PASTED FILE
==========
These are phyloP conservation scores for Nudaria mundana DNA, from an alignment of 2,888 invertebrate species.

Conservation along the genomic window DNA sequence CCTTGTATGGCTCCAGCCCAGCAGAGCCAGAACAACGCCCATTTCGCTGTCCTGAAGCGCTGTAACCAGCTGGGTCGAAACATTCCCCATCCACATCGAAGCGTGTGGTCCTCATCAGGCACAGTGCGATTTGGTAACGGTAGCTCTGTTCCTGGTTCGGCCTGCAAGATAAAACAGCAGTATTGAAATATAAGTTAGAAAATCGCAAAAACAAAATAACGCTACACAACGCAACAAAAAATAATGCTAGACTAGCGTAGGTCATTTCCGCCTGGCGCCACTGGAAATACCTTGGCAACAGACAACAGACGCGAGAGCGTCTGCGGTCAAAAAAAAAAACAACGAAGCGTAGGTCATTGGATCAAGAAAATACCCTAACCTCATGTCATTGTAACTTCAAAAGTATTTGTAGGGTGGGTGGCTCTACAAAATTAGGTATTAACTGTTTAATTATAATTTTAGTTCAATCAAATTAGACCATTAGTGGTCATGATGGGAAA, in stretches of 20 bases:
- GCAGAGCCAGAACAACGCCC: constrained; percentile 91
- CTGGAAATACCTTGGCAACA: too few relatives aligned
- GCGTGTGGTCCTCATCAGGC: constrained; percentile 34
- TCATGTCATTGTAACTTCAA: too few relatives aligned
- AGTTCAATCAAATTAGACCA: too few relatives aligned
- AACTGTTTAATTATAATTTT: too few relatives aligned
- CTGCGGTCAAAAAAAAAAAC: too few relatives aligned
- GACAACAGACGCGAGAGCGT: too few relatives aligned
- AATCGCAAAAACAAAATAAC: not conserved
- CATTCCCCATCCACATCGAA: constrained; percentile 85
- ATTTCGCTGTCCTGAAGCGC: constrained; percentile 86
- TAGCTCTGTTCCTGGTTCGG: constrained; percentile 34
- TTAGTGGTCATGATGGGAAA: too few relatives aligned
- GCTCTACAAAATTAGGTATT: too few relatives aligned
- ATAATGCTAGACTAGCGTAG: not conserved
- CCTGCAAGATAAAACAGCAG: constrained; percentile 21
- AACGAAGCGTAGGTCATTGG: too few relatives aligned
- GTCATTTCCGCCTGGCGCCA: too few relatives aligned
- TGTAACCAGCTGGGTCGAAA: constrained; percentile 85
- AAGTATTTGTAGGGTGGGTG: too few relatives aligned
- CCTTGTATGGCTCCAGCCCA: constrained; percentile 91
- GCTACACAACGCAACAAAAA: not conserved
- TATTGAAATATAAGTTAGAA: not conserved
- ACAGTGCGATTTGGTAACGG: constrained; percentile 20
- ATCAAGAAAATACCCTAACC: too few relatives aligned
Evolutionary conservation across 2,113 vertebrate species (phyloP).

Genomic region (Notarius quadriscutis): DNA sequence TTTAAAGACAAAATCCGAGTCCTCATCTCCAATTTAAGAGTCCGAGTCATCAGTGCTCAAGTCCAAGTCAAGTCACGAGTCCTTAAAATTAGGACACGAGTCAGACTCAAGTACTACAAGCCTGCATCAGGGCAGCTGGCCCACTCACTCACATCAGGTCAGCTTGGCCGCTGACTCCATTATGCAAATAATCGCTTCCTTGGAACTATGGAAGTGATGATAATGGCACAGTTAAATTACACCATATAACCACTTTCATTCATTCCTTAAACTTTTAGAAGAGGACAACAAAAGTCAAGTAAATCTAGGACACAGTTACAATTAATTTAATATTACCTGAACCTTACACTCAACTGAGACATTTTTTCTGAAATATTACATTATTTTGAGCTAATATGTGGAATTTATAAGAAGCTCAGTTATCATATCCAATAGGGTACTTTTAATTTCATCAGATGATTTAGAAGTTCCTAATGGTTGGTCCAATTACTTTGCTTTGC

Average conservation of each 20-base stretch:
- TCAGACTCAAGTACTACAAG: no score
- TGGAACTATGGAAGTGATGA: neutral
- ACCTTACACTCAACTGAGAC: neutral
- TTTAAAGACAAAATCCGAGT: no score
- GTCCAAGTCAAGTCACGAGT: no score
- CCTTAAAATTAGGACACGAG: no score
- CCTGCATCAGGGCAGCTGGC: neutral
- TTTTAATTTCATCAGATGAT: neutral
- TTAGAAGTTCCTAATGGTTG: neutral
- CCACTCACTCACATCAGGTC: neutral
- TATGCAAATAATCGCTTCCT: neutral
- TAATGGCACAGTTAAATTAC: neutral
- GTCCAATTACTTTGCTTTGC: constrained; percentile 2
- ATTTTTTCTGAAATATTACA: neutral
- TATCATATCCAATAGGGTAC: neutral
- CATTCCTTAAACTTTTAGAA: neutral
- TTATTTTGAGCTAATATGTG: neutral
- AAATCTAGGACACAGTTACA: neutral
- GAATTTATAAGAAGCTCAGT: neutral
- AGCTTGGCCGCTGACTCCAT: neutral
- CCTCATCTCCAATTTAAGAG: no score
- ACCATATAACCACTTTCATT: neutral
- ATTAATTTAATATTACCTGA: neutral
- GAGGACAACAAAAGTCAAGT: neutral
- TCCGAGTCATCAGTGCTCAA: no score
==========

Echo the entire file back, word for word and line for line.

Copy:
These are phyloP conservation scores for Nudaria mundana DNA, from an alignment of 2,888 invertebrate species.

Conservation along the genomic window DNA sequence CCTTGTATGGCTCCAGCCCAGCAGAGCCAGAACAACGCCCATTTCGCTGTCCTGAAGCGCTGTAACCAGCTGGGTCGAAACATTCCCCATCCACATCGAAGCGTGTGGTCCTCATCAGGCACAGTGCGATTTGGTAACGGTAGCTCTGTTCCTGGTTCGGCCTGCAAGATAAAACAGCAGTATTGAAATATAAGTTAGAAAATCGCAAAAACAAAATAACGCTACACAACGCAACAAAAAATAATGCTAGACTAGCGTAGGTCATTTCCGCCTGGCGCCACTGGAAATACCTTGGCAACAGACAACAGACGCGAGAGCGTCTGCGGTCAAAAAAAAAAACAACGAAGCGTAGGTCATTGGATCAAGAAAATACCCTAACCTCATGTCATTGTAACTTCAAAAGTATTTGTAGGGTGGGTGGCTCTACAAAATTAGGTATTAACTGTTTAATTATAATTTTAGTTCAATCAAATTAGACCATTAGTGGTCATGATGGGAAA, in stretches of 20 bases:
- GCAGAGCCAGAACAACGCCC: constrained; percentile 91
- CTGGAAATACCTTGGCAACA: too few relatives aligned
- GCGTGTGGTCCTCATCAGGC: constrained; percentile 34
- TCATGTCATTGTAACTTCAA: too few relatives aligned
- AGTTCAATCAAATTAGACCA: too few relatives aligned
- AACTGTTTAATTATAATTTT: too few relatives aligned
- CTGCGGTCAAAAAAAAAAAC: too few relatives aligned
- GACAACAGACGCGAGAGCGT: too few relatives aligned
- AATCGCAAAAACAAAATAAC: not conserved
- CATTCCCCATCCACATCGAA: constrained; percentile 85
- ATTTCGCTGTCCTGAAGCGC: constrained; percentile 86
- TAGCTCTGTTCCTGGTTCGG: constrained; percentile 34
- TTAGTGGTCATGATGGGAAA: too few relatives aligned
- GCTCTACAAAATTAGGTATT: too few relatives aligned
- ATAATGCTAGACTAGCGTAG: not conserved
- CCTGCAAGATAAAACAGCAG: constrained; percentile 21
- AACGAAGCGTAGGTCATTGG: too few relatives aligned
- GTCATTTCCGCCTGGCGCCA: too few relatives aligned
- TGTAACCAGCTGGGTCGAAA: constrained; percentile 85
- AAGTATTTGTAGGGTGGGTG: too few relatives aligned
- CCTTGTATGGCTCCAGCCCA: constrained; percentile 91
- GCTACACAACGCAACAAAAA: not conserved
- TATTGAAATATAAGTTAGAA: not conserved
- ACAGTGCGATTTGGTAACGG: constrained; percentile 20
- ATCAAGAAAATACCCTAACC: too few relatives aligned
Evolutionary conservation across 2,113 vertebrate species (phyloP).

Genomic region (Notarius quadriscutis): DNA sequence TTTAAAGACAAAATCCGAGTCCTCATCTCCAATTTAAGAGTCCGAGTCATCAGTGCTCAAGTCCAAGTCAAGTCACGAGTCCTTAAAATTAGGACACGAGTCAGACTCAAGTACTACAAGCCTGCATCAGGGCAGCTGGCCCACTCACTCACATCAGGTCAGCTTGGCCGCTGACTCCATTATGCAAATAATCGCTTCCTTGGAACTATGGAAGTGATGATAATGGCACAGTTAAATTACACCATATAACCACTTTCATTCATTCCTTAAACTTTTAGAAGAGGACAACAAAAGTCAAGTAAATCTAGGACACAGTTACAATTAATTTAATATTACCTGAACCTTACACTCAACTGAGACATTTTTTCTGAAATATTACATTATTTTGAGCTAATATGTGGAATTTATAAGAAGCTCAGTTATCATATCCAATAGGGTACTTTTAATTTCATCAGATGATTTAGAAGTTCCTAATGGTTGGTCCAATTACTTTGCTTTGC

Average conservation of each 20-base stretch:
- TCAGACTCAAGTACTACAAG: no score
- TGGAACTATGGAAGTGATGA: neutral
- ACCTTACACTCAACTGAGAC: neutral
- TTTAAAGACAAAATCCGAGT: no score
- GTCCAAGTCAAGTCACGAGT: no score
- CCTTAAAATTAGGACACGAG: no score
- CCTGCATCAGGGCAGCTGGC: neutral
- TTTTAATTTCATCAGATGAT: neutral
- TTAGAAGTTCCTAATGGTTG: neutral
- CCACTCACTCACATCAGGTC: neutral
- TATGCAAATAATCGCTTCCT: neutral
- TAATGGCACAGTTAAATTAC: neutral
- GTCCAATTACTTTGCTTTGC: constrained; percentile 2
- ATTTTTTCTGAAATATTACA: neutral
- TATCATATCCAATAGGGTAC: neutral
- CATTCCTTAAACTTTTAGAA: neutral
- TTATTTTGAGCTAATATGTG: neutral
- AAATCTAGGACACAGTTACA: neutral
- GAATTTATAAGAAGCTCAGT: neutral
- AGCTTGGCCGCTGACTCCAT: neutral
- CCTCATCTCCAATTTAAGAG: no score
- ACCATATAACCACTTTCATT: neutral
- ATTAATTTAATATTACCTGA: neutral
- GAGGACAACAAAAGTCAAGT: neutral
- TCCGAGTCATCAGTGCTCAA: no score